Aldermen chip away at affordable housing shortage

A month after aldermanic opposition stalled the plan, the City Council’s Housing Committee easily OK’d a mayoral proposal to renew 30-year affordable covenants whenever a home administered by the Chicago Community Land Trust changes hands.

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Affordable housing remains an issue in Chicago.

Affordable housing remains an issue in Chicago.

Sun-Times file

Chicago aldermen on Tuesday took a small-but-symbolic step to chip away at a 116,000-unit shortage of affordable housing units driving the city’s precipitous population decline.

One month after a buzz saw of aldermanic opposition stalled the proposal, the City Council’s Housing Committee easily approved Mayor Lori Lightfoot’s plan to renew 30-year affordable covenants every time a home administered by the Chicago Community Land Trust changes hands.

The trust was created by Mayor Richard M. Daley in 2005 to confront an affordable housing crisis that has gotten infinitely worse since then.

According to its website, the non-profit trust’s overriding goal is to “preserve the long-term affordability of homes created through city programs” and thereby “maintain a permanent pool of home ownership opportunities for working families.”

At the time, the “deed restriction” for maintaining affordability was set at four years. That was subsequently revised to a 30-year covenant that would “renew with each sale.”

“Unfortunately, the renewal upon resale was mistakenly not included in the deed restriction when the document was created. The board recently agreed to re-establish the 30-year renewable term and formally voted to initiate the process to make that happen,” Jennie Fronczak, the trust’s executive director, said Tuesday.

“This was motivated by, and consistent with, the founding idea that, when city resources or initiatives are deployed to create a new affordable home, it should add to the city’s inventory of affordable homes for the long term and help low and moderate-income Chicagoans stay in the communities they call home.”

Citing recent studies and the latest data from the U.S. Census Bureau, Fronczak said Chicago has 330,000 low-income households — but only 217,000 affordable housing units.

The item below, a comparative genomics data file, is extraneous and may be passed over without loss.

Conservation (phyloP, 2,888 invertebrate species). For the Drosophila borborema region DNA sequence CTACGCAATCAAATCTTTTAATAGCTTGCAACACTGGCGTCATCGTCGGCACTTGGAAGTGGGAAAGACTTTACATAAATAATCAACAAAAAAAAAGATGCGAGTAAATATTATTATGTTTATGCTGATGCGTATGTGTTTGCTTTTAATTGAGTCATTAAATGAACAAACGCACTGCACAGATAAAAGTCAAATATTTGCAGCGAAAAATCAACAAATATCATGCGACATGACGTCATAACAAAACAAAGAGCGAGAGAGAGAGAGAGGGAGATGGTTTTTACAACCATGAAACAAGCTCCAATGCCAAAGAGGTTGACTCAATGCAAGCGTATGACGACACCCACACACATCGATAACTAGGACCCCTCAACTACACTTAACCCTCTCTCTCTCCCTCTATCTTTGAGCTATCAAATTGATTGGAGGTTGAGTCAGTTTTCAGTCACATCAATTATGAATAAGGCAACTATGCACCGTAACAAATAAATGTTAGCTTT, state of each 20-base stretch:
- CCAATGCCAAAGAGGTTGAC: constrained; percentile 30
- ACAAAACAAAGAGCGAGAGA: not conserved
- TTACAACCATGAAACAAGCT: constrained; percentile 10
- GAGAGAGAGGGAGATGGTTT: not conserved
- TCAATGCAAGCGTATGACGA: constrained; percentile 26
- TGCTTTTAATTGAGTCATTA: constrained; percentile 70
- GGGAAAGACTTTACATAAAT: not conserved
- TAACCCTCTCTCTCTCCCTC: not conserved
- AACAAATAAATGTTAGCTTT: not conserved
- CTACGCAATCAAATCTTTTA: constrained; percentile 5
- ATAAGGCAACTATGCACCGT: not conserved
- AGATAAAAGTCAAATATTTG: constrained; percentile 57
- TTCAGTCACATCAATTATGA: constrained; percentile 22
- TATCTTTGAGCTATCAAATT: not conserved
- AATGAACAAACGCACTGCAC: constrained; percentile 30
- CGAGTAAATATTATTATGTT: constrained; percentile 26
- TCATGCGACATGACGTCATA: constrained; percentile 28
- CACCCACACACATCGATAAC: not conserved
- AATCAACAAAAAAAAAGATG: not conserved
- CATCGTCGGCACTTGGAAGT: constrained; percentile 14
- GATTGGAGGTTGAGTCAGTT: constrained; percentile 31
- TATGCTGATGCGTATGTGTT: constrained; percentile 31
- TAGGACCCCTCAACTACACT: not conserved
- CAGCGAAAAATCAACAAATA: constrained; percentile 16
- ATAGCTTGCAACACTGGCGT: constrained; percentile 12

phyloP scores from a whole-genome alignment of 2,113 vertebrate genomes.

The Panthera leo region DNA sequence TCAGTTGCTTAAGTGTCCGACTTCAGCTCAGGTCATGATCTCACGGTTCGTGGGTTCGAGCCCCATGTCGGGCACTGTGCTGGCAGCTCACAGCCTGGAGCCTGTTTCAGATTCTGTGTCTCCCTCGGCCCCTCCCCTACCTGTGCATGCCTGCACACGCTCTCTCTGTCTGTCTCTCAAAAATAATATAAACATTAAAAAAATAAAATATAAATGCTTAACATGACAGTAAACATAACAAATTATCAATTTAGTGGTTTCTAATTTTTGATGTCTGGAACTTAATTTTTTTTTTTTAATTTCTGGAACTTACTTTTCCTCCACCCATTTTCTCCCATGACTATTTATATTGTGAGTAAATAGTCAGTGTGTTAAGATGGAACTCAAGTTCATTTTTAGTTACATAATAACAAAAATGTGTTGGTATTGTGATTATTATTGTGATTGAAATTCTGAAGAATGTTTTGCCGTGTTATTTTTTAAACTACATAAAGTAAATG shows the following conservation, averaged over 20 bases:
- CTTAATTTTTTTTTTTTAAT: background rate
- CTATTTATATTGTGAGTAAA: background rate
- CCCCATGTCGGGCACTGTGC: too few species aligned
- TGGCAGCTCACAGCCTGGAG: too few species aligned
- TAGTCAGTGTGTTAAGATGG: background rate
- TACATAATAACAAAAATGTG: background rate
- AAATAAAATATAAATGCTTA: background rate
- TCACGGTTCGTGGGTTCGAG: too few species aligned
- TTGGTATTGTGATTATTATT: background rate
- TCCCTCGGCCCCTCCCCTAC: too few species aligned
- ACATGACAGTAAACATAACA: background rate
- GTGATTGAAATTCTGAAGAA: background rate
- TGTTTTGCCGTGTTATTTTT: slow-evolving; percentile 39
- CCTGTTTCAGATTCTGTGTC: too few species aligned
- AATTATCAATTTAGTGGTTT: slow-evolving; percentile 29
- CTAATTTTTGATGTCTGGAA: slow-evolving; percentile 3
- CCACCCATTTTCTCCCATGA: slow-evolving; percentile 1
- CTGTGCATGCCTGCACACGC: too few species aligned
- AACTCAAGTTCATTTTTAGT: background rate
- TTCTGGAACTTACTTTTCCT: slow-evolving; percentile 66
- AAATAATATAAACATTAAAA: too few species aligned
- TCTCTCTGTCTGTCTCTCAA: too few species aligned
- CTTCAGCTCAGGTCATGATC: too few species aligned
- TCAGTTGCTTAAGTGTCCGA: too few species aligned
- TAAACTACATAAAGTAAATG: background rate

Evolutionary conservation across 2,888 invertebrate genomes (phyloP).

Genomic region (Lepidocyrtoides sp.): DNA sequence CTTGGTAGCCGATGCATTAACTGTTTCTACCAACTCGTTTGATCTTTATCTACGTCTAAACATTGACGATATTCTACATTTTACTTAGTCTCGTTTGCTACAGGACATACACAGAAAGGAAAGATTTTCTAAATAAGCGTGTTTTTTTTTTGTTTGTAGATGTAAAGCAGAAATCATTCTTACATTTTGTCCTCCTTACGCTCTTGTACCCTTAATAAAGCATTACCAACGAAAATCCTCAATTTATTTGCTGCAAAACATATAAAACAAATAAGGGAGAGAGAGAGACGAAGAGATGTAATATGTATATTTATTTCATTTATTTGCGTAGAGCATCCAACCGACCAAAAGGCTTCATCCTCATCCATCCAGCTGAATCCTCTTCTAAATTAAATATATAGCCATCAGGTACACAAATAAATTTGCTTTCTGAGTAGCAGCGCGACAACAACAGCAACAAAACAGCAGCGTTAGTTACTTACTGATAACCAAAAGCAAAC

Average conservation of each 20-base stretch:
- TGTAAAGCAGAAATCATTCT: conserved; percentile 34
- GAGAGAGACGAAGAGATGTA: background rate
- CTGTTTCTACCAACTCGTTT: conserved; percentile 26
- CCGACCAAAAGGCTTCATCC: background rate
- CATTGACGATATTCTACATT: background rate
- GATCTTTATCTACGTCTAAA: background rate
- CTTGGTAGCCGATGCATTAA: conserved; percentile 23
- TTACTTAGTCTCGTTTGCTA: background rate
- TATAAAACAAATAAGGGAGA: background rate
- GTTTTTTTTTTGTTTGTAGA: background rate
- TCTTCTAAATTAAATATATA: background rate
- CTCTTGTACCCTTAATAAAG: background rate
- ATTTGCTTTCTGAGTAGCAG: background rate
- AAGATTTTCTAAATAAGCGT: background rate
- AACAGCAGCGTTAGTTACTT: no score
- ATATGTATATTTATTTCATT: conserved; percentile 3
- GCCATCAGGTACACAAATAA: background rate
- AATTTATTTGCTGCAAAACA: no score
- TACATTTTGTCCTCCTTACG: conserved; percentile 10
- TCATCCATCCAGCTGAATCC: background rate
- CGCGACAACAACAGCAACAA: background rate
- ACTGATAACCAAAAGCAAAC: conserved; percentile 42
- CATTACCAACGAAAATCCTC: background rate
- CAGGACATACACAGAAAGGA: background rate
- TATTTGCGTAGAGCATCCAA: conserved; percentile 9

“There is no silver bullet” to solve that gap, Fronczak said. “Many public and private tools are needed, including the array of programs and initiatives we depend on today,” she added.

“The Chicago Community Land Trust, the Affordable Requirements Ordinance and this renewable term ordinance are important parts of that tool kit.”

Humboldt Park Ald. Roberto Maldonado (26th) noted “nobody is being forced” to buy homes through the Community Land Trust and that those who choose to participate have a “significant advantage” — a 50% property tax break.

“I just can’t imagine the relief that it would be for thousands upon thousands of my residents,” he said.

“Should they choose to … join the Community Land Trust program, they will be able to stay there for as long as they want and they could possibly pass on that property to their kids,” Maldonado added.

“There would be a new generation staying in this community they worked so hard to build and make it so attractive. So attractive that, if you don’t have the means and the resources, you’re being displaced and pushed out of here. That is the criminal consequence of gentrification.”

He added, “This is one little step. One little tool that could help us prevent so many existing homeowners and future homeowners from being displaced and gentrified from communities like mine.”

Ald. Daniel La Spata (1st) acknowledged that 30 years “can feel like forever when you’re young. … It feels like this housing is gonna be affordable forever.”

But then he thinks about “retiring from whatever I’m doing 30 years ago and watching the switch on affordability be turned off for countless units” across the city and across his own ward.

“I picture housing affordability being turned off on Fullerton, on Western, on North Avenue. The opportunity to change that — to create longer-term generational affordability in my community — that’s a legacy that I am proud to leave behind and a legacy to start in this moment,” La Spata said.

“We’re not in this moment filling a 116,000-unit gap. That’s gonna take a lot of tools, many of which I know this committee is committed to working on and I’m excited about that. But this is one tool in an expanding tool box.”

Lightfoot campaigned on a promise to impose a graduated real estate transfer tax to “create a dedicated revenue stream” to reduce homelessness by 45% and begin to chip away at Chicago’s affordable housing shortage.

But the $838 million shortfall she claims to have inherited altered her game plan. The mayor initially proposed raising the transfer tax on homes sold for over $500,000, instead of $1 million, but using some of the windfall to reduce the shortfall.

The revised proposal went nowhere in Springfield. After the coronavirus pandemic hit and had a chilling effect on downtown development, top mayoral aides acknowledged it was not the time for any increase in the transfer tax.


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